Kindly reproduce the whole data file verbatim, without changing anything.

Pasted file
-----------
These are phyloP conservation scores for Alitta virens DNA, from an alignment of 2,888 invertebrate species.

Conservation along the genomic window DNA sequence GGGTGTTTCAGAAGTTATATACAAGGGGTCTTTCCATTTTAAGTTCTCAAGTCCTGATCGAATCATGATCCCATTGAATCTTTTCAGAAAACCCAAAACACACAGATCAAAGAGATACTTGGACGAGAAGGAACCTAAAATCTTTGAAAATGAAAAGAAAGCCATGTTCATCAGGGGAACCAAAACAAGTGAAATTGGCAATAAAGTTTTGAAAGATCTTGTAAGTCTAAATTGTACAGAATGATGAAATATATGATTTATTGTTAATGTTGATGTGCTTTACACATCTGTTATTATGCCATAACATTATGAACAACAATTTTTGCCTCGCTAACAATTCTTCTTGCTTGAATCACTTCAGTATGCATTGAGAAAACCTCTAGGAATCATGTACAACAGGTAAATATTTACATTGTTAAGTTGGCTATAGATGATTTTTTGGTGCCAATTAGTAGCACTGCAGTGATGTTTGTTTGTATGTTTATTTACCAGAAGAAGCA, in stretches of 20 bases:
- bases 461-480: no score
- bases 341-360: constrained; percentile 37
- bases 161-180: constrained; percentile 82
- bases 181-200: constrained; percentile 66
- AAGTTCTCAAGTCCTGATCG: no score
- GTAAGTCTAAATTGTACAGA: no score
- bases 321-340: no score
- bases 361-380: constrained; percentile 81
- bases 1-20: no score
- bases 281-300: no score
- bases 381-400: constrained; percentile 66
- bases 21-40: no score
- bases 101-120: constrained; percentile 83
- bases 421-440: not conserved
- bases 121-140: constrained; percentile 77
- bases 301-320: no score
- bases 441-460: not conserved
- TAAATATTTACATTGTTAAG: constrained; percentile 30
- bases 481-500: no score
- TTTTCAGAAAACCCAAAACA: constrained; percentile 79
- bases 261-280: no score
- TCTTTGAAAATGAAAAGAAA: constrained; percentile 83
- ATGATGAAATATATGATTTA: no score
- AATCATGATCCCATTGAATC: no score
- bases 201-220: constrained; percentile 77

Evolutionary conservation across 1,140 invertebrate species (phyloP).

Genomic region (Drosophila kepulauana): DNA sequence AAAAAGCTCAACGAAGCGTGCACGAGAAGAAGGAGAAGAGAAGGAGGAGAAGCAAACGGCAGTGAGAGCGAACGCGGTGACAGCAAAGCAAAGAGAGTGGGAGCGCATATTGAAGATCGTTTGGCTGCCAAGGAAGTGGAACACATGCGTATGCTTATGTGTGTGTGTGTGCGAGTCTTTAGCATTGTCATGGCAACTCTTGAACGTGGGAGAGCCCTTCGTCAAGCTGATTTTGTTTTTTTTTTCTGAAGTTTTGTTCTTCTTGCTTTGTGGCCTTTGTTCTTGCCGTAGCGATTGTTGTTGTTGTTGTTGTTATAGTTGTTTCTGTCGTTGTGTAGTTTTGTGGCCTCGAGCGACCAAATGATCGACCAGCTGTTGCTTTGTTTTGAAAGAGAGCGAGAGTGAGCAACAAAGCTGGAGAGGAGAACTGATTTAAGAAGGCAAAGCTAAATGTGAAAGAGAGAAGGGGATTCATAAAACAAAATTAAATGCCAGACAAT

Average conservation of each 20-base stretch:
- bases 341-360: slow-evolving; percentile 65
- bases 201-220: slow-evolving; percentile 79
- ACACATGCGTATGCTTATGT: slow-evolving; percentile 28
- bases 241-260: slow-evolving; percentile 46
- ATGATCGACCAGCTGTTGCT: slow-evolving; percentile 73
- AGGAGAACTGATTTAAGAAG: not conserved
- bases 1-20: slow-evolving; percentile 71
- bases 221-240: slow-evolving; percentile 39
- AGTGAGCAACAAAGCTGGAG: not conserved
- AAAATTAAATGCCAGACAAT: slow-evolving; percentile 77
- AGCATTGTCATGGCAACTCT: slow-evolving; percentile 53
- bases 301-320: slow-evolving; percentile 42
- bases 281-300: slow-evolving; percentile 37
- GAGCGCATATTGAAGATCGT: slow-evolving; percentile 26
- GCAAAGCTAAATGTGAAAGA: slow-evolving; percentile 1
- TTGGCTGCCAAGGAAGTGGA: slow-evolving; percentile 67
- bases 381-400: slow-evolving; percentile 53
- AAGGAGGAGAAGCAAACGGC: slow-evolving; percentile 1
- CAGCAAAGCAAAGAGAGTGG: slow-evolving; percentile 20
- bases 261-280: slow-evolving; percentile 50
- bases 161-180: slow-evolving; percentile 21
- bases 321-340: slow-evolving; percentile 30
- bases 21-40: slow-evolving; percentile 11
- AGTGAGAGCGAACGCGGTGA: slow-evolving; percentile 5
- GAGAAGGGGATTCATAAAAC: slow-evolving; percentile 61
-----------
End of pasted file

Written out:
These are phyloP conservation scores for Alitta virens DNA, from an alignment of 2,888 invertebrate species.

Conservation along the genomic window DNA sequence GGGTGTTTCAGAAGTTATATACAAGGGGTCTTTCCATTTTAAGTTCTCAAGTCCTGATCGAATCATGATCCCATTGAATCTTTTCAGAAAACCCAAAACACACAGATCAAAGAGATACTTGGACGAGAAGGAACCTAAAATCTTTGAAAATGAAAAGAAAGCCATGTTCATCAGGGGAACCAAAACAAGTGAAATTGGCAATAAAGTTTTGAAAGATCTTGTAAGTCTAAATTGTACAGAATGATGAAATATATGATTTATTGTTAATGTTGATGTGCTTTACACATCTGTTATTATGCCATAACATTATGAACAACAATTTTTGCCTCGCTAACAATTCTTCTTGCTTGAATCACTTCAGTATGCATTGAGAAAACCTCTAGGAATCATGTACAACAGGTAAATATTTACATTGTTAAGTTGGCTATAGATGATTTTTTGGTGCCAATTAGTAGCACTGCAGTGATGTTTGTTTGTATGTTTATTTACCAGAAGAAGCA, in stretches of 20 bases:
- bases 461-480: no score
- bases 341-360: constrained; percentile 37
- bases 161-180: constrained; percentile 82
- bases 181-200: constrained; percentile 66
- AAGTTCTCAAGTCCTGATCG: no score
- GTAAGTCTAAATTGTACAGA: no score
- bases 321-340: no score
- bases 361-380: constrained; percentile 81
- bases 1-20: no score
- bases 281-300: no score
- bases 381-400: constrained; percentile 66
- bases 21-40: no score
- bases 101-120: constrained; percentile 83
- bases 421-440: not conserved
- bases 121-140: constrained; percentile 77
- bases 301-320: no score
- bases 441-460: not conserved
- TAAATATTTACATTGTTAAG: constrained; percentile 30
- bases 481-500: no score
- TTTTCAGAAAACCCAAAACA: constrained; percentile 79
- bases 261-280: no score
- TCTTTGAAAATGAAAAGAAA: constrained; percentile 83
- ATGATGAAATATATGATTTA: no score
- AATCATGATCCCATTGAATC: no score
- bases 201-220: constrained; percentile 77

Evolutionary conservation across 1,140 invertebrate species (phyloP).

Genomic region (Drosophila kepulauana): DNA sequence AAAAAGCTCAACGAAGCGTGCACGAGAAGAAGGAGAAGAGAAGGAGGAGAAGCAAACGGCAGTGAGAGCGAACGCGGTGACAGCAAAGCAAAGAGAGTGGGAGCGCATATTGAAGATCGTTTGGCTGCCAAGGAAGTGGAACACATGCGTATGCTTATGTGTGTGTGTGTGCGAGTCTTTAGCATTGTCATGGCAACTCTTGAACGTGGGAGAGCCCTTCGTCAAGCTGATTTTGTTTTTTTTTTCTGAAGTTTTGTTCTTCTTGCTTTGTGGCCTTTGTTCTTGCCGTAGCGATTGTTGTTGTTGTTGTTGTTATAGTTGTTTCTGTCGTTGTGTAGTTTTGTGGCCTCGAGCGACCAAATGATCGACCAGCTGTTGCTTTGTTTTGAAAGAGAGCGAGAGTGAGCAACAAAGCTGGAGAGGAGAACTGATTTAAGAAGGCAAAGCTAAATGTGAAAGAGAGAAGGGGATTCATAAAACAAAATTAAATGCCAGACAAT

Average conservation of each 20-base stretch:
- bases 341-360: slow-evolving; percentile 65
- bases 201-220: slow-evolving; percentile 79
- ACACATGCGTATGCTTATGT: slow-evolving; percentile 28
- bases 241-260: slow-evolving; percentile 46
- ATGATCGACCAGCTGTTGCT: slow-evolving; percentile 73
- AGGAGAACTGATTTAAGAAG: not conserved
- bases 1-20: slow-evolving; percentile 71
- bases 221-240: slow-evolving; percentile 39
- AGTGAGCAACAAAGCTGGAG: not conserved
- AAAATTAAATGCCAGACAAT: slow-evolving; percentile 77
- AGCATTGTCATGGCAACTCT: slow-evolving; percentile 53
- bases 301-320: slow-evolving; percentile 42
- bases 281-300: slow-evolving; percentile 37
- GAGCGCATATTGAAGATCGT: slow-evolving; percentile 26
- GCAAAGCTAAATGTGAAAGA: slow-evolving; percentile 1
- TTGGCTGCCAAGGAAGTGGA: slow-evolving; percentile 67
- bases 381-400: slow-evolving; percentile 53
- AAGGAGGAGAAGCAAACGGC: slow-evolving; percentile 1
- CAGCAAAGCAAAGAGAGTGG: slow-evolving; percentile 20
- bases 261-280: slow-evolving; percentile 50
- bases 161-180: slow-evolving; percentile 21
- bases 321-340: slow-evolving; percentile 30
- bases 21-40: slow-evolving; percentile 11
- AGTGAGAGCGAACGCGGTGA: slow-evolving; percentile 5
- GAGAAGGGGATTCATAAAAC: slow-evolving; percentile 61